Mathias Brandewinder on .NET, F#, VSTO and Excel development, and quantitative analysis / machine learning.
by Mathias 18. June 2009 06:40

Mark Twain famously said “There are three kinds of lies: lies, damned lies and statistics”; in that light, I found the following anecdote – from “The Drunkard’s Walk”, a thoroughly enjoyable book so far - pretty funny.

Like most of his compatriots, Jules Henri Poincaré, the legendary French mathematician, took his bread seriously, and purchased a fresh loaf daily. Suspecting his baker was a cheat, he weights his loaves every day, and finds out the average weight is 950g instead of the 1000g advertised. He complains to the authorities – and his daily baguette suddenly becomes larger.

But now, instead of enjoying his good life, Poincaré still suspects his baker is a cheat, and keeps on measuring his bread for an entire year, and finds out that he now got mostly larger than 1000g loaves, and too few light ones. For him it’s great; but from a statistics standpoint, this doesn’t sound right: he should have roughly as many small and large loaves. Poincaré concludes that the baker is still cheating, but gives him the biggest loaf of his inventory every day to pacify him. He calls the authorities in again, who confirm he is right, and slam the baker.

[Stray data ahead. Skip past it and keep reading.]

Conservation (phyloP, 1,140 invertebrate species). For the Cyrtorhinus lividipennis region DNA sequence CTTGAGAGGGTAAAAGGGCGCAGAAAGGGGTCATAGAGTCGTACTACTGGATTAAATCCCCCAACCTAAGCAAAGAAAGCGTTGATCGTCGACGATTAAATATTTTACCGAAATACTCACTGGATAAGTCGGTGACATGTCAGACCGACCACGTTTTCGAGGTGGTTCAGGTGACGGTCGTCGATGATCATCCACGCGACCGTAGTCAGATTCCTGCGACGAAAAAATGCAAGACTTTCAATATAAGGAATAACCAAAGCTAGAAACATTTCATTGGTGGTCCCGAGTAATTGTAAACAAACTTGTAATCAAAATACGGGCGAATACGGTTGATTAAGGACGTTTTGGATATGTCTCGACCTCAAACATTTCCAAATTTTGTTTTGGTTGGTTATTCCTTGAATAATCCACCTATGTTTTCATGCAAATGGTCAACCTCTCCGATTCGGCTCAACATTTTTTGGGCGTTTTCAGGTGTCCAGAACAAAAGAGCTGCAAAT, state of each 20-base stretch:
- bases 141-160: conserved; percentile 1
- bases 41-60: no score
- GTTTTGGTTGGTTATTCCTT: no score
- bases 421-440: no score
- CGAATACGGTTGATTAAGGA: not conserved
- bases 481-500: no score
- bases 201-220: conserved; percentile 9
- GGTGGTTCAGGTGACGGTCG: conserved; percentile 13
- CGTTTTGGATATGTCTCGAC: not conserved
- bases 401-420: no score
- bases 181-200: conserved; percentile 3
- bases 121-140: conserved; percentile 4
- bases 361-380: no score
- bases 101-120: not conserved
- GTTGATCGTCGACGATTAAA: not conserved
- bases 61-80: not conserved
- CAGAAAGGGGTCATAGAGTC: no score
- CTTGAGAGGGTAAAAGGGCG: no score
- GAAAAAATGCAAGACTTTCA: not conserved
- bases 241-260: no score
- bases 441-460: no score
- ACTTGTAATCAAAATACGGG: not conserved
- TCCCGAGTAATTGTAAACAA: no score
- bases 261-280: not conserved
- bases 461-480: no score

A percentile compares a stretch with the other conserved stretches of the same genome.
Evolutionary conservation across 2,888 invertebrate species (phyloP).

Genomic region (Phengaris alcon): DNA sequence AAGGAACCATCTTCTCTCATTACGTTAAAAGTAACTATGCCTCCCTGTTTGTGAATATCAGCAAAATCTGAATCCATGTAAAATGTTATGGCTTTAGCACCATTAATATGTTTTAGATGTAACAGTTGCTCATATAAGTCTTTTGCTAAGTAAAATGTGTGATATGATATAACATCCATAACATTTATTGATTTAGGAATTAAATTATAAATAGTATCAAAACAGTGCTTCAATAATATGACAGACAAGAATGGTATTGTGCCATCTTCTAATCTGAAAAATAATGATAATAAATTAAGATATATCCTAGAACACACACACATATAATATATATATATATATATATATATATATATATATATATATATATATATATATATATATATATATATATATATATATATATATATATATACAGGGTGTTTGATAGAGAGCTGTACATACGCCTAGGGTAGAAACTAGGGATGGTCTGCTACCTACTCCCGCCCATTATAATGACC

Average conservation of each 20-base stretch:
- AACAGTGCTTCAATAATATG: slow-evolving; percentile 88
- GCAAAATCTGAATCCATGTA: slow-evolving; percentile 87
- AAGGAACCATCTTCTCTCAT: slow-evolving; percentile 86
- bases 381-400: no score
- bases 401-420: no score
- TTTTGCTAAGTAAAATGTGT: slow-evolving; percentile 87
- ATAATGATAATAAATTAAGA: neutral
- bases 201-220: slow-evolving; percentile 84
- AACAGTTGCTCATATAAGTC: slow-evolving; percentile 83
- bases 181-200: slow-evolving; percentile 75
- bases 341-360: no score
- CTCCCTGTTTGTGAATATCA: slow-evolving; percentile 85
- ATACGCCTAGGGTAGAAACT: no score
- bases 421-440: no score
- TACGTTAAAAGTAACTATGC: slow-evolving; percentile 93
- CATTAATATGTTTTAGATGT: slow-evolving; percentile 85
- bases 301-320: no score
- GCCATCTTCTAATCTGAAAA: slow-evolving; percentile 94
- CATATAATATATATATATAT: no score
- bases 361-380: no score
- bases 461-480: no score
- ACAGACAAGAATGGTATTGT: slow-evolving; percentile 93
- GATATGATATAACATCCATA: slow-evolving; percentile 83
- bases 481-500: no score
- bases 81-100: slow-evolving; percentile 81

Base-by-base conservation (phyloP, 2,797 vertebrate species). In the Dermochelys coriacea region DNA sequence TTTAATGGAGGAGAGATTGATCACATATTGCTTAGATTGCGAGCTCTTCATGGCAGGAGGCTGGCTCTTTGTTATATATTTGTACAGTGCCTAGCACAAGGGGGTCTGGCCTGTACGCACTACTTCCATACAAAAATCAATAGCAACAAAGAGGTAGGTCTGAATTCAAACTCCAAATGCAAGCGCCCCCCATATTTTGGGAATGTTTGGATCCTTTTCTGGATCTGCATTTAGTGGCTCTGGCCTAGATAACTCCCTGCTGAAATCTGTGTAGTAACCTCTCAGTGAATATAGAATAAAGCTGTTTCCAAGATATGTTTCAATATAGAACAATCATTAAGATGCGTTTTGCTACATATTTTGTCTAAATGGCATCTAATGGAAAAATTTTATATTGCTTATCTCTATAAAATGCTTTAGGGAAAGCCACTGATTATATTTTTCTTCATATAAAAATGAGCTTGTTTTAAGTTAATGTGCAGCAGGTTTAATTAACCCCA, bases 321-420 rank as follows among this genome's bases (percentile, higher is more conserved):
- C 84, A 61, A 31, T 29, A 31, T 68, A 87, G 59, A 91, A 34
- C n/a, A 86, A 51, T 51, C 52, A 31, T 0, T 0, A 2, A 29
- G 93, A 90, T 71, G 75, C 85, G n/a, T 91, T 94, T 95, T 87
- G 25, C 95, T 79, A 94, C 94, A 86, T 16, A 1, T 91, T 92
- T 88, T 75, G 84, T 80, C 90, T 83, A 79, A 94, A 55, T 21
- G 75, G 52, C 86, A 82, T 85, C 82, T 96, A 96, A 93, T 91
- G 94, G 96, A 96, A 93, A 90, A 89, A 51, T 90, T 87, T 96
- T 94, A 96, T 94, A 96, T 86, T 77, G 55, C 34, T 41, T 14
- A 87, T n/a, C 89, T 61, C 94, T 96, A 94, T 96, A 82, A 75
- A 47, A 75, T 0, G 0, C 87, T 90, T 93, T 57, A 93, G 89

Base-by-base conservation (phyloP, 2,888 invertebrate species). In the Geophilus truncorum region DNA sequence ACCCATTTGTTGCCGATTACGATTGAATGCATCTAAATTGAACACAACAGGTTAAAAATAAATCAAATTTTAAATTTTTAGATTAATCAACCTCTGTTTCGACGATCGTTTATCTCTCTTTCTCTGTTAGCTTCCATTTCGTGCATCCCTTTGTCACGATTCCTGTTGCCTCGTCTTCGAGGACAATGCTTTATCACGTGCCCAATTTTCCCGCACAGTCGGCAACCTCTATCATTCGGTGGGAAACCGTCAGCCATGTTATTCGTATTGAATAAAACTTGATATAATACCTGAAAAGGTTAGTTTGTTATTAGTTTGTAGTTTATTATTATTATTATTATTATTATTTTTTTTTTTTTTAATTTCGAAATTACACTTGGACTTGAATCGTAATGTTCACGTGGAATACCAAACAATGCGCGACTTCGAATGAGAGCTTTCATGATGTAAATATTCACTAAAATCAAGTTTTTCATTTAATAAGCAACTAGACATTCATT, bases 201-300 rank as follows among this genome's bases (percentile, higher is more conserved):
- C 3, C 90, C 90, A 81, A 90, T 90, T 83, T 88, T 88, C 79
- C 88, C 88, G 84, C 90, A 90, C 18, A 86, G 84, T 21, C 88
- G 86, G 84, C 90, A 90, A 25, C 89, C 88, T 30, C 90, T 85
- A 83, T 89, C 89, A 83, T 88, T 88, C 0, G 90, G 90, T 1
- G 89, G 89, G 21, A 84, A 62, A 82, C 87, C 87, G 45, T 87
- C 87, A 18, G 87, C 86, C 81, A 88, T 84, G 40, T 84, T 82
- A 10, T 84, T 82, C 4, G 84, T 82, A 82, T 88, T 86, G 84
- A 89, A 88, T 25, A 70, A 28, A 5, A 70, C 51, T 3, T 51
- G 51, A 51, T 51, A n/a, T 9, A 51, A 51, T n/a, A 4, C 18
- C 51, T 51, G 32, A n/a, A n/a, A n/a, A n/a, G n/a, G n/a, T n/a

The moral of the story: don’t lie to statisticians!

Comments

10/23/2011 9:58:02 PM #

Panasonic Bread Maker

I guess that is the problem, not so much with statistics, but with yourself. Once you start to mistrust someone its very hard to trust them ever again.

As far as not lying to a statastician lets be honest here, they lie to us all the time. So what go around comes around.

Interesting post, thank you.

Panasonic Bread Maker United Kingdom | Reply

10/28/2011 7:08:06 PM #

David

well.. to be honest, maybe numbers don’t lie but statisticians do!

David United States | Reply

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